5) Do it right away. If you can, reply immediately. That makes it one less thing you have to do because it never goes on your to-do list, it’s already done. I don’t care how uncool it makes you to be the first to respond to a proposal, this frees up your brain space because it doesn’t even exist in your brain space, you’ve already taken care of it. On a job site don’t wait to get back to your desk to figure out the detail, pick up a pencil and work it out right there. Consider this, one less thing to have on your to-do list.

6) Eat lunch away from your desk. This is so important that my work partner, Michi and I, have a lunch blog and manifesto about having lunch out. It’s critical to have recharge time; those pauses of what I like to think of as, moments of calm. Lunch away from our desks allows us both to breathe and free up some of the mind space caught up in the list making and email replying. Some of our most creative moments are over a good lunch. And if you can’t have lunch out, try and take a walk for a small moment of calm. Walk slowly, breathe deeply, and enjoy those couple of blocks before you have to go back to the office.

7) Invest in post-it notes. Don’t try and remember everything, that’s what post-its are for. My mind would probably explode if I didn’t have post-it notes. I use them for immediate tasks that need to be accomplished that day. Those I stick on my phone so every time I go to look at my phone, I am reminded. At home I use a journal for longer term planning and a whiteboard for our weekly menus and schedules. At work I keep a journal right in front of my keyboard so I constantly check and update my lists. Writing everything down frees my brain up from trying to remember what I need to do and instead lets me focus on what needs to be done.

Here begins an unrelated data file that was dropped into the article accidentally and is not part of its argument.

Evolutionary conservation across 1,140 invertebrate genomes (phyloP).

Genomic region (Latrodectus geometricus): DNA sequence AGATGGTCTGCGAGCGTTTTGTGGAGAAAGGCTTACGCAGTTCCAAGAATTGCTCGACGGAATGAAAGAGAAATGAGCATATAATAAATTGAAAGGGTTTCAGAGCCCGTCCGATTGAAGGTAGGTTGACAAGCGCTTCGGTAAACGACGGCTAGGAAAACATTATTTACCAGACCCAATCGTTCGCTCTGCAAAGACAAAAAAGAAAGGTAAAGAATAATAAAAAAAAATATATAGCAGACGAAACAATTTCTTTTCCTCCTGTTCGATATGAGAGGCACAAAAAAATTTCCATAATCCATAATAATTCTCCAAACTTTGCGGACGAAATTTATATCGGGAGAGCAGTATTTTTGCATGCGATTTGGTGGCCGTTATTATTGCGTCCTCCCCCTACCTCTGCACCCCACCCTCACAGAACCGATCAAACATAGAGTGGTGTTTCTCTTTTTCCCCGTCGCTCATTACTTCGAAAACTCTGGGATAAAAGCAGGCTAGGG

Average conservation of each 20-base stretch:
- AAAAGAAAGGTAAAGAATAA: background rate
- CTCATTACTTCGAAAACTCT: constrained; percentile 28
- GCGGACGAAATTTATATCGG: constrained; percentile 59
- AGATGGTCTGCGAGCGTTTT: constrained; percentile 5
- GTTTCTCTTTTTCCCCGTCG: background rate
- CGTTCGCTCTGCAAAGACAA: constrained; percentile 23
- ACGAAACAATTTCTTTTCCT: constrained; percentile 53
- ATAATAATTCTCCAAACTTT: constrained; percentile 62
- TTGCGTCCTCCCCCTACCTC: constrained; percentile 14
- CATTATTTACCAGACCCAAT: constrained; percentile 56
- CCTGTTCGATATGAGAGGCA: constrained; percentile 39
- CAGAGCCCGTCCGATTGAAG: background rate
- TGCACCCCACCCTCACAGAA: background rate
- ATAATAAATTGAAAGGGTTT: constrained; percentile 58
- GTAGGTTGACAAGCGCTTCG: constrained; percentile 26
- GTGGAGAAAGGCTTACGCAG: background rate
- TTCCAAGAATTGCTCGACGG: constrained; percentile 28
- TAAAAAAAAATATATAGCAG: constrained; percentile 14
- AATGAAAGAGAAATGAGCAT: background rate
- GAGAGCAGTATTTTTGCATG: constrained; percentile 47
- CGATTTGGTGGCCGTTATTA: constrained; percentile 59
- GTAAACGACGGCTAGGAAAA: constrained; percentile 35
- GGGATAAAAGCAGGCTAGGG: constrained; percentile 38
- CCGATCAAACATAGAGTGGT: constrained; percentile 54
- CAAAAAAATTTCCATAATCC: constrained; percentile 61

8) Find your mentors and role models. I sit on the Board of Directors of the NewSchool for Architecture and Design where I have the incredible fortune to be surrounded by accomplished and amazing women. They have no problems navigating the lines between being complimented on a pair of shoes and addressing hard questions about budgets and academic excellence. I have worked for and with women throughout my career. I find that having someone to observe whom I respect and has some understanding of what it means to be a woman in architecture is incredibly empowering. It doesn’t have to be a formal relationship, but if there is a woman you admire, call her up and invite her to lunch or buy her a coffee one afternoon. Michi and I do this whenever we meet women we find amazing and that we want to learn from.

9) Make time for creativity. For Michi and I, that time is lunch. We leave our phones off the table and instead talk about our weekends, all upcoming business and any design challenge that aren’t jelling. Now that my kids are older, I’ve started finding free bits of time and in those 5 or 10 minutes here and there I’ve started a series of daily drawings that I can pick up, draw, and put down again when the water is boiling for dinner. They are making up a collection that we’ve put on Front Studio’s Instagram. Michi likes to call them my mom art because they require very little set up and the time to make them can be taken in very small increments.

10) Keep your eye on the prize. As Emily Balcetis said in her recent TEDx talk, it is does make a difference if you focus on the finish line. It changes the nature of the exercise itself as well as making that finish line appear closer. Define what your goals are, and define them with your life partner and your work partner. I’ve always believed that if you have an idea of where you want to be in a month or 10 years then that idea will nestle in your brain and as you make your way through everyday life, it will influence where you are going.

Yen Ha is an architect, reader, mother and eater. She founded Front Studio Architects in 2001, where she is a principal, and blogs at Lunch Studio where she writes about the happiness of a good lunch. Her personal writings, drawings and makings are collected at hh1f.